Contribution of Unbanked Rural Centres (URCs) during the lockdown

At Sulepeth village in Chincholi panchayat of Karnataka, Raghvendra started his day with cash withdrawals for customers who had received funds through the Government of India’s DBT architecture under government schemes such as Pradhan Mantri Garib Kalyan Yojana and Pradhan Mantri Jan Dhan Yojana (PMJDY). Group of women and men were already queueing up outside his house to withdraw cash, money transfer, and check account balance, as he was not able to open his shop due to lockdown. Raghvendra is a merchant with Bharat Money Store, BC of the IndusInd Bank who runs the URC and fills the last-mile gap between the bank branch and his village. He provides basic banking services using his mobile phone and the biometric authentication device to carry out transactions for the people in the village, an unbanked rural area before.

An ‘Unbanked Rural Centre’ (URC) is a centre/ village with a population above 5000 without a brick and mortar structure of a bank for customer-based banking transactions. Customers in Unbanked Rural Centres have no access to banking facilities and usually travel to nearby towns to operate their banking needs. Over the last few years, the Government of India has ensured that banking reaches rural areas to make the population financially inclusive. The Reserve Bank of India has mandated banks to open 25 percent of their new branches in unbanked rural areas, co-terminus with the financial inclusion plan.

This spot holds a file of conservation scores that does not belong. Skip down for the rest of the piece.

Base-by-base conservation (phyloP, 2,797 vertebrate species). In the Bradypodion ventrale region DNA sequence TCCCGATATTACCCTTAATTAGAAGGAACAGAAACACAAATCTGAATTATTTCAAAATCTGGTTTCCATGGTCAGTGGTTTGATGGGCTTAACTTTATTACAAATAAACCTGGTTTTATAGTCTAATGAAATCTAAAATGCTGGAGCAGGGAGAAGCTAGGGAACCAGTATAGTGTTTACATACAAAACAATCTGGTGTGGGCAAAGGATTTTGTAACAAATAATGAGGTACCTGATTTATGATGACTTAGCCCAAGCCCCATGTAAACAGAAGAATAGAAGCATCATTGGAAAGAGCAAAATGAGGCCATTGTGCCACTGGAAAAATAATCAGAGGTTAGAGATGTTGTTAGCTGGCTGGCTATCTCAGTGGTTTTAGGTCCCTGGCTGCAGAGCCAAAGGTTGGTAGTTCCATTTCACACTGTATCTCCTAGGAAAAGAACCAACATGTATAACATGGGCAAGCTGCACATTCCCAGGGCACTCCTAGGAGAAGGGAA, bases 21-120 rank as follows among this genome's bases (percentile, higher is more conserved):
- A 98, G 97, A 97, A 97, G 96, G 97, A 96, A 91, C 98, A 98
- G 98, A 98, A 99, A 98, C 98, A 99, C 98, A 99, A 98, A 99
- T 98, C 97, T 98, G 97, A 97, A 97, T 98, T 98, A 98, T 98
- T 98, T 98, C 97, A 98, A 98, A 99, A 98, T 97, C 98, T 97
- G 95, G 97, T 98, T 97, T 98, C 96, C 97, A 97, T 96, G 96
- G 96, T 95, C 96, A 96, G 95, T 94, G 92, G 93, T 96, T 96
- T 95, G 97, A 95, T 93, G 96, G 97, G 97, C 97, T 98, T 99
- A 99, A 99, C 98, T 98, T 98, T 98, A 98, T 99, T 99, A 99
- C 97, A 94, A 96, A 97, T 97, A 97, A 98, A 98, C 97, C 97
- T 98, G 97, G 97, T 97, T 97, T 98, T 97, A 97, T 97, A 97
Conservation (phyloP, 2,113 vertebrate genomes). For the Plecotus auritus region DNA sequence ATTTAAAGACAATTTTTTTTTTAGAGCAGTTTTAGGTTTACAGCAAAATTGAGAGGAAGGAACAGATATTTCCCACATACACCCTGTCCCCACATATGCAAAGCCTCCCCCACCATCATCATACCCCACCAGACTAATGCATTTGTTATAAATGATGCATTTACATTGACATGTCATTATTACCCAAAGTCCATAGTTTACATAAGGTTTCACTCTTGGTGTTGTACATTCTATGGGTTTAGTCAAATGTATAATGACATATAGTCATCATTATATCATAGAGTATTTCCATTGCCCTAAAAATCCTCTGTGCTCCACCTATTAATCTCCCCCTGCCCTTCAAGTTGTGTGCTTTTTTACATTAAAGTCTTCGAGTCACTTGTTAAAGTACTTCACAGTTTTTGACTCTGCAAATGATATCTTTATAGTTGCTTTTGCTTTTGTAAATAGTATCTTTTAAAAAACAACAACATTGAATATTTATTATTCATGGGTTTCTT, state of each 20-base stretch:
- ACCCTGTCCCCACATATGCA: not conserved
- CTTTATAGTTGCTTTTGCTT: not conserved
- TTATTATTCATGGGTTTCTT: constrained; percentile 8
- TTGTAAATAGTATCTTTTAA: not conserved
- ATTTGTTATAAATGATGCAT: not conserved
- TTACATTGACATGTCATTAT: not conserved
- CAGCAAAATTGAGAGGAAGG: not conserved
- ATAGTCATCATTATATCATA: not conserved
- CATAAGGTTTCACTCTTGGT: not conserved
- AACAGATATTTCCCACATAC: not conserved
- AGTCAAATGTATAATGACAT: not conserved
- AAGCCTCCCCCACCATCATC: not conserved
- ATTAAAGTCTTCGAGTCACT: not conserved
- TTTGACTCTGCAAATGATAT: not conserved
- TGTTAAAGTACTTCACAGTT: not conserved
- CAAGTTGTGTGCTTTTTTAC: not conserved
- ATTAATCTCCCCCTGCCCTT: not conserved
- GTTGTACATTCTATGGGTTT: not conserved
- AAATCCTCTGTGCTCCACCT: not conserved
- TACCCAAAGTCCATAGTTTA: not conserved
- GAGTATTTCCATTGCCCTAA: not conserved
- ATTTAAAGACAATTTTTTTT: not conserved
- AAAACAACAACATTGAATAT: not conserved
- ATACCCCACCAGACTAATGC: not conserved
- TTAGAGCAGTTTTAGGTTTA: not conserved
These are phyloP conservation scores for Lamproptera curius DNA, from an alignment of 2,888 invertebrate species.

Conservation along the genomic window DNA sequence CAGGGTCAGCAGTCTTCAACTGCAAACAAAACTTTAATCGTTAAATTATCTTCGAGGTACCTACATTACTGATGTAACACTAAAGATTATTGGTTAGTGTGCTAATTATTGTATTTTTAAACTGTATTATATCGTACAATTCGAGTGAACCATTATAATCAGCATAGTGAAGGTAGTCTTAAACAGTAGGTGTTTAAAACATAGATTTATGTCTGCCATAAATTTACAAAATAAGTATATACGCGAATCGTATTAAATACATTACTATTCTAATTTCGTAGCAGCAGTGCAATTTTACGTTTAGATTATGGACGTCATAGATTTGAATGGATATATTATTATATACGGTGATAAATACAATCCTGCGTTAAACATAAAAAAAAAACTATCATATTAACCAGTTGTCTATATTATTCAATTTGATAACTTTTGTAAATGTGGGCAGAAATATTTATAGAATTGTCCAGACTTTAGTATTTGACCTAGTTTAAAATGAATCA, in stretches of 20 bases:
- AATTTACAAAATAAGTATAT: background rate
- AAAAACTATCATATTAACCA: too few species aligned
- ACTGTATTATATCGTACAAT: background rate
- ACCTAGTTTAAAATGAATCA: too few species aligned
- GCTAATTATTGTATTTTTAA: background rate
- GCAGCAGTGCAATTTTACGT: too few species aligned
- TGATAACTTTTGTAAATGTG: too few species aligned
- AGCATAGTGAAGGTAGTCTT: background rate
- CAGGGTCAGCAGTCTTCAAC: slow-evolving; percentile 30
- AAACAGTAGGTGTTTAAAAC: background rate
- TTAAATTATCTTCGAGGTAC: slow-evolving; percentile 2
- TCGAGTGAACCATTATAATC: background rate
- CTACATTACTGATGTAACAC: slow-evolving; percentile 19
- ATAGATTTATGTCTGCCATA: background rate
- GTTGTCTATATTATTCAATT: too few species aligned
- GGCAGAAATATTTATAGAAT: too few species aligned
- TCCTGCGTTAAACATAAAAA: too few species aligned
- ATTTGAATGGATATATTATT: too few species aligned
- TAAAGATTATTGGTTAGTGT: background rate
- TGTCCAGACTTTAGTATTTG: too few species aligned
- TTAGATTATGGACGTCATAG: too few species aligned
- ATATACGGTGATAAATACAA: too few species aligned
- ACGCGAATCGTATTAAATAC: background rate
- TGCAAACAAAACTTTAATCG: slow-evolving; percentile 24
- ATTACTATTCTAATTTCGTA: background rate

Like the situation in Sulepeth, many rural areas across India are facing issues related to banking facilities due to the COVID-19 pandemic. The entire country is under lockdown from March 22. Essential services such as food, medicines, and the media have been allowed to operate, access to financial services is still a challenge for people residing in rural areas compared to the urban population which has the option of accessing financial services digitally.

The URCs operated by the Bharat Money Store, an extension of Bharat Financial Inclusion Ltd. and IndusInd Bank, are playing a key role in filling the last-mile gap. They are making banking services available to the rural public who had to travel long distances earlier just to withdraw money. They can easily transact, withdraw cash, or transfer money. These last-mile channels or URCs are not only providing regular banking services and purchases but also crucial in ensuring that aid provided by GOI reaches the people it is meant for, in these difficult times. During the month of April, our URCs have made record transactions in terms of cash withdrawals, IMPS, and deposits. We have recorded the growth of more than 22% in such transactions.

“We had no means of banking services available in our village for all these years. Since BMS through IndusInd has opened its branch, life has become very convenient. Now we do not have to travel long distances to the bank. We can easily get cash deposited in my IndusInd Bank account by the government using my AADHAR. I am thankful to Raghvendra, BMS, and IndusInd bank to make these services available to us.” said Madhumati who uses the facility to withdraw cash received from GOI under PMJDY.

With multiple initiatives ranging from providing BC letters and posters to URCs, to motivate them to do their bit for the country and provide banking facilities to people in need, it is our responsibility to stand with the nation in solidarity making sure banking services are open. We aim to get more unbanked customers into the banking system and help them become a part of Digital India.

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